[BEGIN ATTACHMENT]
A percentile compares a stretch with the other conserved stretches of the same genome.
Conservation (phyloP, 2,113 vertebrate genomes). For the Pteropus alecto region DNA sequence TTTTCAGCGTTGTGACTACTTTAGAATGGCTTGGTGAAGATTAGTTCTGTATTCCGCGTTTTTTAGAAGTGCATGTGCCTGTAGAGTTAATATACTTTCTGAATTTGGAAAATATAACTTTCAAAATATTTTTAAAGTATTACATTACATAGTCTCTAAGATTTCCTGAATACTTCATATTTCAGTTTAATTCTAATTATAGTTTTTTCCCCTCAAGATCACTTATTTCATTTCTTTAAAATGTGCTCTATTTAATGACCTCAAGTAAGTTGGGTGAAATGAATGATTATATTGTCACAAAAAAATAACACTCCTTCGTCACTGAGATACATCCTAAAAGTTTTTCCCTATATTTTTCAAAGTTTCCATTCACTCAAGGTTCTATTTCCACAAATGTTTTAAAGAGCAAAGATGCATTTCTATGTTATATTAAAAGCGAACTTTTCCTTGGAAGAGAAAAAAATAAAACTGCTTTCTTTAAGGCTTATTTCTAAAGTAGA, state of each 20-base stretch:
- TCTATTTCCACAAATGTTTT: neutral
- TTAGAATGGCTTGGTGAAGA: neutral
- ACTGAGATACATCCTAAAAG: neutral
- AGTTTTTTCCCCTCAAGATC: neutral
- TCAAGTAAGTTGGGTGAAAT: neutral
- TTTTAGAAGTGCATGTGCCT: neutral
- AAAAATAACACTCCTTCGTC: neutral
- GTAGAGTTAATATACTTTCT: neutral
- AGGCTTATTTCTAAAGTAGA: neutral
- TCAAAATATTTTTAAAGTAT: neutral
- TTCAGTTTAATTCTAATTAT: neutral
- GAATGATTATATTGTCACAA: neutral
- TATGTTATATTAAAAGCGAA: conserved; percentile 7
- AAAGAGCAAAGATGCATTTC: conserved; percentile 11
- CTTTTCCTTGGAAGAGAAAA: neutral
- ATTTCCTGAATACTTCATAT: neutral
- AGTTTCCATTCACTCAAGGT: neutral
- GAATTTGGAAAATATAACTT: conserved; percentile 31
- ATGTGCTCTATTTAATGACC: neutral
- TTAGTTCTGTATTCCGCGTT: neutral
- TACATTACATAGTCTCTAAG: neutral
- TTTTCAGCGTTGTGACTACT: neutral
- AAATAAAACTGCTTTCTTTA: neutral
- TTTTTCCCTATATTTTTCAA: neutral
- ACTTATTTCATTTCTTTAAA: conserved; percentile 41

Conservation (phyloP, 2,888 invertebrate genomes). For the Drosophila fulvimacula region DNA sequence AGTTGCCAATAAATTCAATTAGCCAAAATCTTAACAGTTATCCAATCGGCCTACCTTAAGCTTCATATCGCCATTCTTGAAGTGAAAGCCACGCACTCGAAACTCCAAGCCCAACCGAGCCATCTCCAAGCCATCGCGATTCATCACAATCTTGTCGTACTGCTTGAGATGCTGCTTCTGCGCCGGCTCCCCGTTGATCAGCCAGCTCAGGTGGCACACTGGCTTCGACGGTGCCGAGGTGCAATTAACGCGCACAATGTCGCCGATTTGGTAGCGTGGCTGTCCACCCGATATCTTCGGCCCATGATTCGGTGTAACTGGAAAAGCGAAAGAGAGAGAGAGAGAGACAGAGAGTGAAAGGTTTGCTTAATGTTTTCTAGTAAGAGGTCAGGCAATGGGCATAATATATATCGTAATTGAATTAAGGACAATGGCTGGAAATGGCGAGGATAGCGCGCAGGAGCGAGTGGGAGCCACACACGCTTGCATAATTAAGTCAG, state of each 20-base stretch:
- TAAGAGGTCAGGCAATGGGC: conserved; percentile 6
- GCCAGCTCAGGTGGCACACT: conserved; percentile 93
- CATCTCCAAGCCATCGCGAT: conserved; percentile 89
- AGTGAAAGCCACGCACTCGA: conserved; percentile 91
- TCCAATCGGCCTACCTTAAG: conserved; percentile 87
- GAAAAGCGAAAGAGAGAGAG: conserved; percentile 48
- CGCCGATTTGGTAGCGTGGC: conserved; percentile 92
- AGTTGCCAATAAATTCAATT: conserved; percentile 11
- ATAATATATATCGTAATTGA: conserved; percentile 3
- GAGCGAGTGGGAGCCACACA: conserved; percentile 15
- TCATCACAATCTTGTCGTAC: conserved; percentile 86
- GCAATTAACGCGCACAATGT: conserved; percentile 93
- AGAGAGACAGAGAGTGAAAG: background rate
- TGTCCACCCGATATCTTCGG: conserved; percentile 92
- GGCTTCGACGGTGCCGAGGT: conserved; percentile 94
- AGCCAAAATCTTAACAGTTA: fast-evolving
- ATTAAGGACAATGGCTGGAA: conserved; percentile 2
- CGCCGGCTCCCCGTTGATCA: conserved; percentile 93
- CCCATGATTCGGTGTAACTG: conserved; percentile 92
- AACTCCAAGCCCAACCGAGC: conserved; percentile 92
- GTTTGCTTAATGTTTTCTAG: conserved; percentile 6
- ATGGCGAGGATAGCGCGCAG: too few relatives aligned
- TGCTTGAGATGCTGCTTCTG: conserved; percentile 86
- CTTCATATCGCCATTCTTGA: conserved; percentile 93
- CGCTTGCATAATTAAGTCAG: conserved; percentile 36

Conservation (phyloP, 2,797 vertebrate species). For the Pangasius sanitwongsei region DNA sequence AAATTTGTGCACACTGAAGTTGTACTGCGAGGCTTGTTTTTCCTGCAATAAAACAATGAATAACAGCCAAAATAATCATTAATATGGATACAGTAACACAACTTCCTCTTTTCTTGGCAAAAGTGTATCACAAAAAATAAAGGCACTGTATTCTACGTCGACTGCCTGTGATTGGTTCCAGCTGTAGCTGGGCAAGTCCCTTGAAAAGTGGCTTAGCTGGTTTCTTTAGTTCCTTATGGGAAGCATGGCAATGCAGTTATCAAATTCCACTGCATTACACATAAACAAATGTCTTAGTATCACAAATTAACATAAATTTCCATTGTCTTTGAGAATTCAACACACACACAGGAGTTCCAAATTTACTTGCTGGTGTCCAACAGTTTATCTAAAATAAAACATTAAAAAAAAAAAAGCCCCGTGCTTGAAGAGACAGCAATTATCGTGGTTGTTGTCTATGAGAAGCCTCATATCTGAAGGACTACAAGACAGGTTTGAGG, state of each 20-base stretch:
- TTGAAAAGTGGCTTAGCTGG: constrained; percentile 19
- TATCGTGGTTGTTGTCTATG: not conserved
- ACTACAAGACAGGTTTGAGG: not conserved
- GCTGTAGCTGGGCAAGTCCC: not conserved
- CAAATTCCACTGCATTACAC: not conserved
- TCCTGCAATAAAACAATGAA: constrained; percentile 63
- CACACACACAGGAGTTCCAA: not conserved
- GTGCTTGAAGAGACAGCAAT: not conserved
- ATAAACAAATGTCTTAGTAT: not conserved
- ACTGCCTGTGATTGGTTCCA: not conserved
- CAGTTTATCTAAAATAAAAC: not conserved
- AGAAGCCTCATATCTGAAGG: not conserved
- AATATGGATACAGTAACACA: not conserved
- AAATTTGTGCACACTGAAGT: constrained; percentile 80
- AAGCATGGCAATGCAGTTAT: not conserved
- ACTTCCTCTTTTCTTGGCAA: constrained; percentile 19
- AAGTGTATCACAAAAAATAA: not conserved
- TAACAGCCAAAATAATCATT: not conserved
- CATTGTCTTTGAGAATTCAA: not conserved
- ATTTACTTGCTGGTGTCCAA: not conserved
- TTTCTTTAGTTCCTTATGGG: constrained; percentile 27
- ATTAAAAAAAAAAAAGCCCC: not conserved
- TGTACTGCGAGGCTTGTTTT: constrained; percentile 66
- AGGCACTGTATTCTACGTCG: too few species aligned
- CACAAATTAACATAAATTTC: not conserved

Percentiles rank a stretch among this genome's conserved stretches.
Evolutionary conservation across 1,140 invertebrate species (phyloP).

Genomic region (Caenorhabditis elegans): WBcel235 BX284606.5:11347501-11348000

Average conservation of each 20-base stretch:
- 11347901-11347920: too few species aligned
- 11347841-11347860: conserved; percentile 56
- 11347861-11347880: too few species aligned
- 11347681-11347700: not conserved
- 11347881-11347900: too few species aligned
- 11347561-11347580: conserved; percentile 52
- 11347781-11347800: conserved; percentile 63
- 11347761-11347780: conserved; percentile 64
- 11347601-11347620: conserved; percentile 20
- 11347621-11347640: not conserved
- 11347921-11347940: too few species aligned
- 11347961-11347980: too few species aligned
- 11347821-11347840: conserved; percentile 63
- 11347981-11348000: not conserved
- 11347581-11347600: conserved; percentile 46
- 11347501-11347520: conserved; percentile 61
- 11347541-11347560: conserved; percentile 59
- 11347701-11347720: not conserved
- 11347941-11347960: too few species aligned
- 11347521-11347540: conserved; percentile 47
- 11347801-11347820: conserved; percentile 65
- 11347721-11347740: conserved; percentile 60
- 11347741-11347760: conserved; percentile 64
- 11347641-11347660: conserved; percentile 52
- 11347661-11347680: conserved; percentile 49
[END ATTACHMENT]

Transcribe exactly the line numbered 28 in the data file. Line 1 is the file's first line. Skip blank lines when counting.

Conservation (phyloP, 2,888 invertebrate genomes). For the Drosophila fulvimacula region DNA sequence AGTTGCCAATAAATTCAATTAGCCAAAATCTTAACAGTTATCCAATCGGCCTACCTTAAGCTTCATATCGCCATTCTTGAAGTGAAAGCCACGCACTCGAAACTCCAAGCCCAACCGAGCCATCTCCAAGCCATCGCGATTCATCACAATCTTGTCGTACTGCTTGAGATGCTGCTTCTGCGCCGGCTCCCCGTTGATCAGCCAGCTCAGGTGGCACACTGGCTTCGACGGTGCCGAGGTGCAATTAACGCGCACAATGTCGCCGATTTGGTAGCGTGGCTGTCCACCCGATATCTTCGGCCCATGATTCGGTGTAACTGGAAAAGCGAAAGAGAGAGAGAGAGAGACAGAGAGTGAAAGGTTTGCTTAATGTTTTCTAGTAAGAGGTCAGGCAATGGGCATAATATATATCGTAATTGAATTAAGGACAATGGCTGGAAATGGCGAGGATAGCGCGCAGGAGCGAGTGGGAGCCACACACGCTTGCATAATTAAGTCAG, state of each 20-base stretch: